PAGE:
Mirror, mirror…OFF the wall
Imagine a year without a mirror.
Now imagine surviving several months of that year trying to plan your wedding. Nightmare? Or sweet relief?
About-Face Program Evaluation Consultant Kjerstin Gruys is making it her mission to survive 365 mirror-free days. Read an excerpt from her blog below, and check out the rest at http://mirrormirroroffthewall.blogspot.com/.
The Day Before Day 1
I bought my first wedding dress at a sample-sale, the same week that I got engaged.
Most of the dresses didn’t even fit me, which was mildly frustrating (especially when I wasn’t ALLOWED to try on a few!), but one caught my eye and fit the bill, and my butt.
It was made of light, slubbed silk in light blush with lace detailing and a dramatic train. Â The ex-fashion merchandizer in me was satisfied. Â The current (penny-pinching) grad student in me was relieved by the 80% discount.Â I bought it. I loved it. It loved me.
Until… somehow… we fell out of love.
Mirrors are to blame.Â Damned mirrors.
I tried on that awesome dress at least once every few weeks for 4 months. Each time I looked in the mirror, I felt a bit less sure.
It was, undeniably, a bit tight around my waist and hips. Â Through the slubbed silk, I could see my belly button (or, more specifically, the doughnut of flesh surrounding it).
As the weeks wore on, I became less excited. Sometimes it felt hard to breathe when it was fully zipped. I began to resent the dress.
Flash forward to March.
I was visiting my parents in my hometown of St. Louis. My mom, who hadn’t gone dress shopping with me the first time, had heard enough of my kvetching, and (secretly excited, I’m sure), made appointments at area bridal salons, “just to look.”
Sure enough, after an exhaustive hunt through sample-racks, we found my second wedding dress. This one lacked a bit in uniqueness (compared to the blush of my first love), but was a similar style, and it FIT PERFECTLY. No doughnut in sight.
My mom got the requisite goosebumps. I could breathe. $700. Done.
I was relieved to have found a dress I felt comfortable and beautiful wearing, but I was also getting really, really sick of staring at myself in the mirror. In those moments, I felt like the worst version of myself — insecure, indecisive, vain.
My vanity had already cost several hundreds of dollars (BTW – email if you’re looking for a gorgeous wedding dress!). More importantly, I had lost both time and emotional energy in the process.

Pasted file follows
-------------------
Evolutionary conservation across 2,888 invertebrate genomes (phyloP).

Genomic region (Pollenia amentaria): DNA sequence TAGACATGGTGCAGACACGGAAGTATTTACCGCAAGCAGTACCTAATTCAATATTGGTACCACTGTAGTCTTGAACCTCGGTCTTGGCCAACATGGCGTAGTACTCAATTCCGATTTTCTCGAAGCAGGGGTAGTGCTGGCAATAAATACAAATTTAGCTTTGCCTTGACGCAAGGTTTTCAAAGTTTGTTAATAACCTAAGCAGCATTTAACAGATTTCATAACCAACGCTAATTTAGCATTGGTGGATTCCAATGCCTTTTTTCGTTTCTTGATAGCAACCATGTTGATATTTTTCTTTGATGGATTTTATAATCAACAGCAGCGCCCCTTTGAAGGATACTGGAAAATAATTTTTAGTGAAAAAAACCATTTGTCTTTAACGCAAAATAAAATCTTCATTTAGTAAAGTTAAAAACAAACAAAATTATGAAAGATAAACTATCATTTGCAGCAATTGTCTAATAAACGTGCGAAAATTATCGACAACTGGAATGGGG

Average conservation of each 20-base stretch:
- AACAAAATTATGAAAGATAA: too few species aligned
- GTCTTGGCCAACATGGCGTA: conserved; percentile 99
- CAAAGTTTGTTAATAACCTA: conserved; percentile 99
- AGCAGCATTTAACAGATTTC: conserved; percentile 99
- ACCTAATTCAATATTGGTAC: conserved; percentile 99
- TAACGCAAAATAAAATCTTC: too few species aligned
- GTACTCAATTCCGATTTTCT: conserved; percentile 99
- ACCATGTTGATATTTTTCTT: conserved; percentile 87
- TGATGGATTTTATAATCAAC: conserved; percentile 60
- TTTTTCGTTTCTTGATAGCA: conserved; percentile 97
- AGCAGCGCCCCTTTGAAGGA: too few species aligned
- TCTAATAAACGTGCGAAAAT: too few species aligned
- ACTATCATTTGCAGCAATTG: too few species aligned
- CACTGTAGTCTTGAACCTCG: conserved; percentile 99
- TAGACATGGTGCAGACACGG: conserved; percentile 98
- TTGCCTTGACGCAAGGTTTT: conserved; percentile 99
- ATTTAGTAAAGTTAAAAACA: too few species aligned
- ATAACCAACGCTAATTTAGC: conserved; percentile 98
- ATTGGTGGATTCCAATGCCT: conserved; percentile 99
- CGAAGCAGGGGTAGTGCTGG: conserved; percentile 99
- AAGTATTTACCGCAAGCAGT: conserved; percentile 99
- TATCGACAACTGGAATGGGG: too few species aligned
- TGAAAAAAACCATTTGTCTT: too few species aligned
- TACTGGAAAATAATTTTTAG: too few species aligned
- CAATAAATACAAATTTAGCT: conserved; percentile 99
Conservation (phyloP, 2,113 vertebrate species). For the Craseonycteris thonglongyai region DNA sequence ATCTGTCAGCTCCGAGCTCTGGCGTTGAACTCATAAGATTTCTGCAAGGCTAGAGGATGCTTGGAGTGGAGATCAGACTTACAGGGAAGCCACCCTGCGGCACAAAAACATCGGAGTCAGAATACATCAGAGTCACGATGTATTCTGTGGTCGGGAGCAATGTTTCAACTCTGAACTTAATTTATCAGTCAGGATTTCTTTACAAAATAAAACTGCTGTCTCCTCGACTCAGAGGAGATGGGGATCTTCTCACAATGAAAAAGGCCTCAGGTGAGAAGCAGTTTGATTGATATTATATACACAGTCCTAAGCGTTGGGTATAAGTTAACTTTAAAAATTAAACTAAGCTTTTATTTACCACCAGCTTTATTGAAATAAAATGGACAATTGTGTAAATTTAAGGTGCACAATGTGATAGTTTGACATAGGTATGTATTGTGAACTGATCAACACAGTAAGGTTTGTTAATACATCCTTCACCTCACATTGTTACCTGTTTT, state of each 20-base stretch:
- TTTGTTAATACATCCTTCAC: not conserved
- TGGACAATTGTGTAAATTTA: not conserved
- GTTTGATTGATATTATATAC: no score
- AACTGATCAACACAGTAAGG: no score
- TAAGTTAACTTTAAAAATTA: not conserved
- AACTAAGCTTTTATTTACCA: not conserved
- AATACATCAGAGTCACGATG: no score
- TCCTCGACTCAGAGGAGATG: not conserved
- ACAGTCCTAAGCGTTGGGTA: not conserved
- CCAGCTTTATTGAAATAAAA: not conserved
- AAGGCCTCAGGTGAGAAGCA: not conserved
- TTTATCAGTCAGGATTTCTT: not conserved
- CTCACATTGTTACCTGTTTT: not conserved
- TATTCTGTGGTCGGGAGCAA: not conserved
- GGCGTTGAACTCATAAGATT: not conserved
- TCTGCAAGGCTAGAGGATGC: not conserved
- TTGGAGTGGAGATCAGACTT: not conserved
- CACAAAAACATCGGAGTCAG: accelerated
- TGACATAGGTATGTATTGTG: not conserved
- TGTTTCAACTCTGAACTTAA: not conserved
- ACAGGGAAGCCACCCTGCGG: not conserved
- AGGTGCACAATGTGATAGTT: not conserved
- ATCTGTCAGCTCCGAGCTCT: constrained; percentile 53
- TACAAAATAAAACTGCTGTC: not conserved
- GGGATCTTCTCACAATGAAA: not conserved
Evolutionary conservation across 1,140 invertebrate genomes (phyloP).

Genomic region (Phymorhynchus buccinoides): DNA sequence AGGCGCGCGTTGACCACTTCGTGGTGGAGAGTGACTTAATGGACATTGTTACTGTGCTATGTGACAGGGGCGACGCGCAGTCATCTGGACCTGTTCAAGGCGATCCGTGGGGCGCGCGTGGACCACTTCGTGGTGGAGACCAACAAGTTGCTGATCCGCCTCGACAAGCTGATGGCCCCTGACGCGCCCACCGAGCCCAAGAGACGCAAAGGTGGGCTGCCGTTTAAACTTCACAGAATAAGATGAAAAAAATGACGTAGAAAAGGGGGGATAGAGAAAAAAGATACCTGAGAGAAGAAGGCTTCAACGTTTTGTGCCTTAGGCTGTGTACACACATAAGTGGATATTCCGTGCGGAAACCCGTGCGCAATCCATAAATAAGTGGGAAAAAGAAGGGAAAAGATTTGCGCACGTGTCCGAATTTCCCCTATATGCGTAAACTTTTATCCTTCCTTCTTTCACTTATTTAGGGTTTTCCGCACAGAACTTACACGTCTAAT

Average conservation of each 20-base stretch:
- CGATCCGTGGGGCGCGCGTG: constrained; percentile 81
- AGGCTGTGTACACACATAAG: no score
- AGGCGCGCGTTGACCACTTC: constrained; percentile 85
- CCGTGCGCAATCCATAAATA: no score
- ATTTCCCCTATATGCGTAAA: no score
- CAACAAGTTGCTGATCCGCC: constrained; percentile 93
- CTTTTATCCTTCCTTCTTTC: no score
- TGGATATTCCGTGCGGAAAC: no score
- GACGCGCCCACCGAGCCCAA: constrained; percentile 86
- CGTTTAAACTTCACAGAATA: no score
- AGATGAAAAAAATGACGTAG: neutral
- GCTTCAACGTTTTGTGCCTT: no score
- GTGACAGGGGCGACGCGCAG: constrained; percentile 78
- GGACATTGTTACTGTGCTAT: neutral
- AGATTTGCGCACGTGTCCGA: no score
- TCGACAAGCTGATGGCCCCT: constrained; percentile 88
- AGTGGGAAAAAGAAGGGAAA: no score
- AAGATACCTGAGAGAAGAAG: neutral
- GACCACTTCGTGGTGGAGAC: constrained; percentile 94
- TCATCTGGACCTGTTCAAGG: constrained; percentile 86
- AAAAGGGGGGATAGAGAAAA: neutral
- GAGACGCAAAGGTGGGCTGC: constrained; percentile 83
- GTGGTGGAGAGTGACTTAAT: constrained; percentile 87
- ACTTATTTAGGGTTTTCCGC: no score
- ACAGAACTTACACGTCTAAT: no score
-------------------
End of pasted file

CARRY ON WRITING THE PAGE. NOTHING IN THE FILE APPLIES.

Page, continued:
The dress shopping had put me over the edge, and with makeup and hair trials looming, something had to give. It was time to take a serious look in the mirror — or was it?
Day 1: The Inspiration
On my flight back to LA, I felt ill at ease when reflecting on the dress situation. Was this my first slippery-sloped step toward bridezilla-land?
Sighing, I decided to channel Scarlett O’Hara and “think of it tomorrow.” To distract myself I turned to the first page of a new book,Â The Birth of Venus by Sarah Dunant.
Within 2 pages of the prologue, this project was planted in my mind. Here is what I read:
“It was a rule of the order that the Sisters should not look on human flesh, neither their own nor anyone else’s. A considerable amount of thought had gone into the drafting of this observance. Under the billowing folds of their habits each nun wore a long cotton shift, a garment they kept on always, even when they washed, so that it acted as a screen and partial drying cloth as well as a night shift. This shift they changed once a month […], and there were careful instructions as to correct procedure: how they should keep their eyes firmly fixed on the crucifix above their bed as they disrobed.”
A lifetime without seeing oneself. It made me pause.
What a different life those nuns had lived, compared to my appearance-obsessed world of LA! Could I go even one day without looking at myself in the mirror?Â Maybe I should.
Actually, how about a year?
My brain had one of those rare “aha” moments. My values and behaviors had been at odds, and I was determined to remedy the situation.
Somehow, I would wean myself off of mirrors for a year.